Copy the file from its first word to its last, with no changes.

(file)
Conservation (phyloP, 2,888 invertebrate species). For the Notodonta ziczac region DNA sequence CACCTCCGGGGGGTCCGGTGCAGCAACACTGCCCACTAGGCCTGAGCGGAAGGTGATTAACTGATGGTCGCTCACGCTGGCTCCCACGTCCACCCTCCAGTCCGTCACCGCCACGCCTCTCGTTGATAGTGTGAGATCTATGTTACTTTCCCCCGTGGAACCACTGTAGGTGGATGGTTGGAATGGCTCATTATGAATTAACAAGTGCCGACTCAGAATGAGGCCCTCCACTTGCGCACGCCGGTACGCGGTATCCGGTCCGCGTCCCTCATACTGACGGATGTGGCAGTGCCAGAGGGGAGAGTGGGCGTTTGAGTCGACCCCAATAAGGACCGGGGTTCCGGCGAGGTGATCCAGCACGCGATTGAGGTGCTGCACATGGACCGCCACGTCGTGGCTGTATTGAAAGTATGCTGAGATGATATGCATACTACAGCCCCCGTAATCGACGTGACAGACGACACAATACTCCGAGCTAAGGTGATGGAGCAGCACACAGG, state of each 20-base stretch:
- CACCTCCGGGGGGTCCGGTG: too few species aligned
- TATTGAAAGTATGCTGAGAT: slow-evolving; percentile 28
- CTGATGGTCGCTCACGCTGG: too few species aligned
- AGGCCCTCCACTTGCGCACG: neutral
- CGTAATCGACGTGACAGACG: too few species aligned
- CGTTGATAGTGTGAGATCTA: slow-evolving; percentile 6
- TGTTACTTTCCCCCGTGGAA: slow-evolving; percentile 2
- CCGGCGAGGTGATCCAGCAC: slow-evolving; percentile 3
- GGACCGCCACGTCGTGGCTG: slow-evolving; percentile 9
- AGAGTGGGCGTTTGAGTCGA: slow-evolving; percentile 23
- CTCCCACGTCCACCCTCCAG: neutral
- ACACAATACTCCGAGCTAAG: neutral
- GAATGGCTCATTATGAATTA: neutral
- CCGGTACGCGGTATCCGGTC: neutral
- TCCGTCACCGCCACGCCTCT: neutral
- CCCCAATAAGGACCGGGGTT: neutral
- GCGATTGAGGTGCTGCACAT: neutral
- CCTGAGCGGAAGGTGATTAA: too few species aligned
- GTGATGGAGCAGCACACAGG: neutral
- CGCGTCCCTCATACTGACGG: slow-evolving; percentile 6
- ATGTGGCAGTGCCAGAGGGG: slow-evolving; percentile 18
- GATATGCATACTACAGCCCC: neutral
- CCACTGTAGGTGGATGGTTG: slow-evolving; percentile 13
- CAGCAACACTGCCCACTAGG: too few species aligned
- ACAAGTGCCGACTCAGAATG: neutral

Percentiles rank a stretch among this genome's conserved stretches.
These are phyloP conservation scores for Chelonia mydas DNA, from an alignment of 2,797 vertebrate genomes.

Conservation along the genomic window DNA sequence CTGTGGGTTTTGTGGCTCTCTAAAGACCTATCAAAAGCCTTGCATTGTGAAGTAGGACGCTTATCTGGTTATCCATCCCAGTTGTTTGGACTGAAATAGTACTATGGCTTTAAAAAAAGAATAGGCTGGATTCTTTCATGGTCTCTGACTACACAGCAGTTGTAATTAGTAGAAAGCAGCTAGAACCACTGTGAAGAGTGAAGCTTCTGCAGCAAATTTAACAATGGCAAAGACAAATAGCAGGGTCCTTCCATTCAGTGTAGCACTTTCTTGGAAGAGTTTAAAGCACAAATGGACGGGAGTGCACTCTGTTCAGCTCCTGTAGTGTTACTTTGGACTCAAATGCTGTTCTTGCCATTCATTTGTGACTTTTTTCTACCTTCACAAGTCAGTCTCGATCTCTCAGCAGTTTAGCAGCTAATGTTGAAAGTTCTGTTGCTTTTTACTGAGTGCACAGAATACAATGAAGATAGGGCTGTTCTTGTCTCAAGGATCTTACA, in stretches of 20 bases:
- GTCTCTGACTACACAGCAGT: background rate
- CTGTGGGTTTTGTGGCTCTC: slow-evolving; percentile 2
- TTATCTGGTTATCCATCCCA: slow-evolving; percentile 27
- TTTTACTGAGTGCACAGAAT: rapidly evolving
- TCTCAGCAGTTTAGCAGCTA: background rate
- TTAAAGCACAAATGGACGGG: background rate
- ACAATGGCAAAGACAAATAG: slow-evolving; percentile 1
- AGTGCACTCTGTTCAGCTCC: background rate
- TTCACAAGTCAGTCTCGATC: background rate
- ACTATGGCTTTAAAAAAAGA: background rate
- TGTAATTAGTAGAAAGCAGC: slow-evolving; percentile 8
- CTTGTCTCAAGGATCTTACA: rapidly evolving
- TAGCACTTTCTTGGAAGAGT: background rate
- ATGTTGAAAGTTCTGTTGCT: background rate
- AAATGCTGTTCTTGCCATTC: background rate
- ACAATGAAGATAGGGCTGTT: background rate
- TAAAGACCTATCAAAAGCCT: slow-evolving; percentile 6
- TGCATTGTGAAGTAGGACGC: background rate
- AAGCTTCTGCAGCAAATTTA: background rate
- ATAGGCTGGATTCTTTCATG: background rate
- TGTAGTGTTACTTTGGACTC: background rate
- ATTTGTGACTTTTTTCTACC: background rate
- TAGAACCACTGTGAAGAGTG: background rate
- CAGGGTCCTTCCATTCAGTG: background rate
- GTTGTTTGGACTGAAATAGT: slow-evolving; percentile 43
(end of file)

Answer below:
Conservation (phyloP, 2,888 invertebrate species). For the Notodonta ziczac region DNA sequence CACCTCCGGGGGGTCCGGTGCAGCAACACTGCCCACTAGGCCTGAGCGGAAGGTGATTAACTGATGGTCGCTCACGCTGGCTCCCACGTCCACCCTCCAGTCCGTCACCGCCACGCCTCTCGTTGATAGTGTGAGATCTATGTTACTTTCCCCCGTGGAACCACTGTAGGTGGATGGTTGGAATGGCTCATTATGAATTAACAAGTGCCGACTCAGAATGAGGCCCTCCACTTGCGCACGCCGGTACGCGGTATCCGGTCCGCGTCCCTCATACTGACGGATGTGGCAGTGCCAGAGGGGAGAGTGGGCGTTTGAGTCGACCCCAATAAGGACCGGGGTTCCGGCGAGGTGATCCAGCACGCGATTGAGGTGCTGCACATGGACCGCCACGTCGTGGCTGTATTGAAAGTATGCTGAGATGATATGCATACTACAGCCCCCGTAATCGACGTGACAGACGACACAATACTCCGAGCTAAGGTGATGGAGCAGCACACAGG, state of each 20-base stretch:
- CACCTCCGGGGGGTCCGGTG: too few species aligned
- TATTGAAAGTATGCTGAGAT: slow-evolving; percentile 28
- CTGATGGTCGCTCACGCTGG: too few species aligned
- AGGCCCTCCACTTGCGCACG: neutral
- CGTAATCGACGTGACAGACG: too few species aligned
- CGTTGATAGTGTGAGATCTA: slow-evolving; percentile 6
- TGTTACTTTCCCCCGTGGAA: slow-evolving; percentile 2
- CCGGCGAGGTGATCCAGCAC: slow-evolving; percentile 3
- GGACCGCCACGTCGTGGCTG: slow-evolving; percentile 9
- AGAGTGGGCGTTTGAGTCGA: slow-evolving; percentile 23
- CTCCCACGTCCACCCTCCAG: neutral
- ACACAATACTCCGAGCTAAG: neutral
- GAATGGCTCATTATGAATTA: neutral
- CCGGTACGCGGTATCCGGTC: neutral
- TCCGTCACCGCCACGCCTCT: neutral
- CCCCAATAAGGACCGGGGTT: neutral
- GCGATTGAGGTGCTGCACAT: neutral
- CCTGAGCGGAAGGTGATTAA: too few species aligned
- GTGATGGAGCAGCACACAGG: neutral
- CGCGTCCCTCATACTGACGG: slow-evolving; percentile 6
- ATGTGGCAGTGCCAGAGGGG: slow-evolving; percentile 18
- GATATGCATACTACAGCCCC: neutral
- CCACTGTAGGTGGATGGTTG: slow-evolving; percentile 13
- CAGCAACACTGCCCACTAGG: too few species aligned
- ACAAGTGCCGACTCAGAATG: neutral

Percentiles rank a stretch among this genome's conserved stretches.
These are phyloP conservation scores for Chelonia mydas DNA, from an alignment of 2,797 vertebrate genomes.

Conservation along the genomic window DNA sequence CTGTGGGTTTTGTGGCTCTCTAAAGACCTATCAAAAGCCTTGCATTGTGAAGTAGGACGCTTATCTGGTTATCCATCCCAGTTGTTTGGACTGAAATAGTACTATGGCTTTAAAAAAAGAATAGGCTGGATTCTTTCATGGTCTCTGACTACACAGCAGTTGTAATTAGTAGAAAGCAGCTAGAACCACTGTGAAGAGTGAAGCTTCTGCAGCAAATTTAACAATGGCAAAGACAAATAGCAGGGTCCTTCCATTCAGTGTAGCACTTTCTTGGAAGAGTTTAAAGCACAAATGGACGGGAGTGCACTCTGTTCAGCTCCTGTAGTGTTACTTTGGACTCAAATGCTGTTCTTGCCATTCATTTGTGACTTTTTTCTACCTTCACAAGTCAGTCTCGATCTCTCAGCAGTTTAGCAGCTAATGTTGAAAGTTCTGTTGCTTTTTACTGAGTGCACAGAATACAATGAAGATAGGGCTGTTCTTGTCTCAAGGATCTTACA, in stretches of 20 bases:
- GTCTCTGACTACACAGCAGT: background rate
- CTGTGGGTTTTGTGGCTCTC: slow-evolving; percentile 2
- TTATCTGGTTATCCATCCCA: slow-evolving; percentile 27
- TTTTACTGAGTGCACAGAAT: rapidly evolving
- TCTCAGCAGTTTAGCAGCTA: background rate
- TTAAAGCACAAATGGACGGG: background rate
- ACAATGGCAAAGACAAATAG: slow-evolving; percentile 1
- AGTGCACTCTGTTCAGCTCC: background rate
- TTCACAAGTCAGTCTCGATC: background rate
- ACTATGGCTTTAAAAAAAGA: background rate
- TGTAATTAGTAGAAAGCAGC: slow-evolving; percentile 8
- CTTGTCTCAAGGATCTTACA: rapidly evolving
- TAGCACTTTCTTGGAAGAGT: background rate
- ATGTTGAAAGTTCTGTTGCT: background rate
- AAATGCTGTTCTTGCCATTC: background rate
- ACAATGAAGATAGGGCTGTT: background rate
- TAAAGACCTATCAAAAGCCT: slow-evolving; percentile 6
- TGCATTGTGAAGTAGGACGC: background rate
- AAGCTTCTGCAGCAAATTTA: background rate
- ATAGGCTGGATTCTTTCATG: background rate
- TGTAGTGTTACTTTGGACTC: background rate
- ATTTGTGACTTTTTTCTACC: background rate
- TAGAACCACTGTGAAGAGTG: background rate
- CAGGGTCCTTCCATTCAGTG: background rate
- GTTGTTTGGACTGAAATAGT: slow-evolving; percentile 43